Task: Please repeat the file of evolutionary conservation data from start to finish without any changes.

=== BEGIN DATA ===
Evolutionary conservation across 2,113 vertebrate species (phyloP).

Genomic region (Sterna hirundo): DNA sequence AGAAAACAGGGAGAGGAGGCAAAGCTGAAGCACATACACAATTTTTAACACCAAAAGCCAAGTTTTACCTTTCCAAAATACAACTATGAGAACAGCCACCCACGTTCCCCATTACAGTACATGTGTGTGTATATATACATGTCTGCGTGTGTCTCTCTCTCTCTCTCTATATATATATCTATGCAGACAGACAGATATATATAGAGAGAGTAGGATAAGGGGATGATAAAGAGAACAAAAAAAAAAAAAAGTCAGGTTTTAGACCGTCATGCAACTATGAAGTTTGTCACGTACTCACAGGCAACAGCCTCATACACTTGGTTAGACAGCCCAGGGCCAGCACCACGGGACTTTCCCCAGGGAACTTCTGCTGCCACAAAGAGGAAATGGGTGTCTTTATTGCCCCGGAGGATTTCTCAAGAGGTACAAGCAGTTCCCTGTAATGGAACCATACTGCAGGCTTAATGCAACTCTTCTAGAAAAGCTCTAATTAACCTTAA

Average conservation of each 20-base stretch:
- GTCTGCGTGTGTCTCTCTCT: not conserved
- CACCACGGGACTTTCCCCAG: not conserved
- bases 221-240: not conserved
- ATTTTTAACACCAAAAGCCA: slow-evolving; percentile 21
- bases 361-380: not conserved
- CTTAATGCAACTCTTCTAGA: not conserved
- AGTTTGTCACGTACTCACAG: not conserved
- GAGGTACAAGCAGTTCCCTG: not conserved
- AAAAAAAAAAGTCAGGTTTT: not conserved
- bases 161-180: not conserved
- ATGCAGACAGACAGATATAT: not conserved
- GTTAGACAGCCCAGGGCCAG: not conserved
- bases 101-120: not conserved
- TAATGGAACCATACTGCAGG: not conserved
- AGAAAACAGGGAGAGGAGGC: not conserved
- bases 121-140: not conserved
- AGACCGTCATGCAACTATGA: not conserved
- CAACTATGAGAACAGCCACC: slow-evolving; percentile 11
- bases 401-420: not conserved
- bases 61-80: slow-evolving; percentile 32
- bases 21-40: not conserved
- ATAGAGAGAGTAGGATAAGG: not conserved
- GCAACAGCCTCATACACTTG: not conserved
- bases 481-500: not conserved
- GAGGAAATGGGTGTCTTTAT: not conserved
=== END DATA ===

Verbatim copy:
Evolutionary conservation across 2,113 vertebrate species (phyloP).

Genomic region (Sterna hirundo): DNA sequence AGAAAACAGGGAGAGGAGGCAAAGCTGAAGCACATACACAATTTTTAACACCAAAAGCCAAGTTTTACCTTTCCAAAATACAACTATGAGAACAGCCACCCACGTTCCCCATTACAGTACATGTGTGTGTATATATACATGTCTGCGTGTGTCTCTCTCTCTCTCTCTATATATATATCTATGCAGACAGACAGATATATATAGAGAGAGTAGGATAAGGGGATGATAAAGAGAACAAAAAAAAAAAAAAGTCAGGTTTTAGACCGTCATGCAACTATGAAGTTTGTCACGTACTCACAGGCAACAGCCTCATACACTTGGTTAGACAGCCCAGGGCCAGCACCACGGGACTTTCCCCAGGGAACTTCTGCTGCCACAAAGAGGAAATGGGTGTCTTTATTGCCCCGGAGGATTTCTCAAGAGGTACAAGCAGTTCCCTGTAATGGAACCATACTGCAGGCTTAATGCAACTCTTCTAGAAAAGCTCTAATTAACCTTAA

Average conservation of each 20-base stretch:
- GTCTGCGTGTGTCTCTCTCT: not conserved
- CACCACGGGACTTTCCCCAG: not conserved
- bases 221-240: not conserved
- ATTTTTAACACCAAAAGCCA: slow-evolving; percentile 21
- bases 361-380: not conserved
- CTTAATGCAACTCTTCTAGA: not conserved
- AGTTTGTCACGTACTCACAG: not conserved
- GAGGTACAAGCAGTTCCCTG: not conserved
- AAAAAAAAAAGTCAGGTTTT: not conserved
- bases 161-180: not conserved
- ATGCAGACAGACAGATATAT: not conserved
- GTTAGACAGCCCAGGGCCAG: not conserved
- bases 101-120: not conserved
- TAATGGAACCATACTGCAGG: not conserved
- AGAAAACAGGGAGAGGAGGC: not conserved
- bases 121-140: not conserved
- AGACCGTCATGCAACTATGA: not conserved
- CAACTATGAGAACAGCCACC: slow-evolving; percentile 11
- bases 401-420: not conserved
- bases 61-80: slow-evolving; percentile 32
- bases 21-40: not conserved
- ATAGAGAGAGTAGGATAAGG: not conserved
- GCAACAGCCTCATACACTTG: not conserved
- bases 481-500: not conserved
- GAGGAAATGGGTGTCTTTAT: not conserved